'Age in place': How self-driving cars will transform retirement

Melody Hahm
Reporter

The U.S. is, slowly but surely, inching closer toward seeing the self-driving car on the road. Just Wednesday, the House of Representatives passed the SELF DRIVE Act to expedite the introduction of autonomous cars.

Beyond the obvious perks they would bring like fewer accidents, decreased traffic, and more free time, there are vast implications for housing — particularly housing for the elderly. In fact, the SELF DRIVE Act specifically cites the potential to help seniors and those with disabilities live more independently as a primary benefit of self-driving vehicles.

A major win for the elderly

The number of Americans age 65 and older will increase to more than 71 million by 2030 – when the senior population will reach its peak, according to U.S. Census Bureau data. Plus, it turns out that more than 20% of seniors age 65 and older – nearly 7 million people – do not drive at all.

“The aging of the population converging with autonomous vehicles might close the coming mobility gap for an aging society,” Joseph Coughlin, the director of the Massachusetts Institute for Technology AgeLab, told The New York Times.

Autonomous vehicles (AVs) would “enable the elderly to stay in their existing home while aging in place, maintaining independence despite losing their driving rights,” writes Rick Palacios, Jr., director of research at John Burns Real Estate Consulting Group, in a new research note. In turn, the repair and remodel industry could benefit from the elderly staying in their existing homes, according to Palacios.

Companies like Home Depot (HD) and Lowe’s (LOW) already profit from the fact that owners are choosing to renovate and expand rather than move.

Since 2008, the average time homeowners have stayed in their houses before selling has doubled to nearly eight years, according to Attom Data Solutions. Garages can be converted to living spaces, whether they be in-home fitness centers or additional bedrooms, requiring complete makeovers, according to Palacios.

For seniors, staying at home can also require extensive remodeling. Citing grab bars, slip-resistant flooring, and wider doors and hallways to accommodate wheel chairs, Palacios says many remodeling projects can enable the elderly to stay in place and navigate their own homes.

Of course, elders choose to move to independent living facilities for reasons beyond losing the ability to drive. Even if older folks can get around, they may not be able to maintain their homes and might not need as much space if their kids have moved away.

Alphabet’s Waymo prototype (Fortune)

Optimizing prime real estate

In addition to accommodating the elderly, autonomous vehicles will be a huge game-changer for developers. Builders will have more access to prime real estate, as previously vital parking lots, auto dealerships and gas stations fade into oblivion, according to Palacios.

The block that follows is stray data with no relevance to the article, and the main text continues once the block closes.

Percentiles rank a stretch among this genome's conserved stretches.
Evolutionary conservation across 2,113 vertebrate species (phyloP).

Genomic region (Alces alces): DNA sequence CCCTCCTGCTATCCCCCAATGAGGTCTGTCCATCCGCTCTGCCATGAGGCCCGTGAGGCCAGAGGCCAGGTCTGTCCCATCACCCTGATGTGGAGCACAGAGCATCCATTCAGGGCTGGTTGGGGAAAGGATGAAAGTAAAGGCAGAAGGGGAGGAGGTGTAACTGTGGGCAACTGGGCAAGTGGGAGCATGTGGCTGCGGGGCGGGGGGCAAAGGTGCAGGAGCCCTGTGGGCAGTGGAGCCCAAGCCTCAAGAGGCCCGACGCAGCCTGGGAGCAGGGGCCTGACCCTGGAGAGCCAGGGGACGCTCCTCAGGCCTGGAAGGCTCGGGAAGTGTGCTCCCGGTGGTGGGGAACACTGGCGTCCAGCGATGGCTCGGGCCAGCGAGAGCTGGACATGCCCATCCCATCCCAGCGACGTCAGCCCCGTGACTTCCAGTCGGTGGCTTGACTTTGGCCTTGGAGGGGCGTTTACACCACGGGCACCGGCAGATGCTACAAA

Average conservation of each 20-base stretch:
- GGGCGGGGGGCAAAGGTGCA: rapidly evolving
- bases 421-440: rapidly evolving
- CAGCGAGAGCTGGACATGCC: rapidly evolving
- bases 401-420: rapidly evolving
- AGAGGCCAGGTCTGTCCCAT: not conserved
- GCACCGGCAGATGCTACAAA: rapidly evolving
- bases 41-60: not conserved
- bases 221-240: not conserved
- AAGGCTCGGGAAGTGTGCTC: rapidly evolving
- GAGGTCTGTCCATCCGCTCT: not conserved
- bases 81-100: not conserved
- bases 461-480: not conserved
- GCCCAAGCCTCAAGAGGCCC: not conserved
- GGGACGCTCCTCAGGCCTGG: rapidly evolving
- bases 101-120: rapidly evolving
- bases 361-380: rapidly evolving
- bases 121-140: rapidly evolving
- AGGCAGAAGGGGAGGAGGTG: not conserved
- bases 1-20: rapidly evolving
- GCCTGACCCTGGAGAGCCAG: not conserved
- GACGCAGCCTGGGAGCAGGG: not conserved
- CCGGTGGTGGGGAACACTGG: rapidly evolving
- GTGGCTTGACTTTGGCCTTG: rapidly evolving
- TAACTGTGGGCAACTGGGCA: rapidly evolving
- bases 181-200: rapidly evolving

“Additional supply in historically supply constrained locations will likely dampen home price appreciation and alleviate housing shortages in many cities,” he says.

At first, there may be less demand for outlying locations because of increased housing supply in central areas. However, self-driving cars could ultimately help consumers accept longer commutes.

“AVs will transform billions of commuting hours into time that can be reclaimed for remote working or personal recharging, which should boost in-office productivity too,” Palacios says.

Efficiency is key

Palacios says to bid adieu to wide streets, massive driveways and three-car garages. “Consumers will be buying a home where 100% of the square footage is truly livable,” he says.

Self-driving cars won’t just benefit car owners. People can forgo ownership completely and rely entirely on ride-hailing services like Uber and Lyft as self-driving capabilities may make them more ubiquitous.

In fact, developers like Florida East Coast Realty’s Jerry Hollo say they’re already starting to reward residents who don’t own cars. Tenants get $1000 annual credit toward their rent if they do not own a car and therefore don’t need a parking spot.

“This is the question — do we have to continue to provide parking as we see people move away from driving themselves? We’re definitely amid this push-and-pull situation,” he told Yahoo Finance.

While there’s still a long runway ahead until there’s mass adoption of self-driving cars, it’s clear that the proverbial American dream is quickly evolving. A beautiful home with a white picket fence and two-car garage will become a thing of the past as self-driving cars upend the way we live.

Melody Hahm is a writer at Yahoo Finance, covering entrepreneurship, technology and real estate. Follow her on Twitter @melodyhahm.

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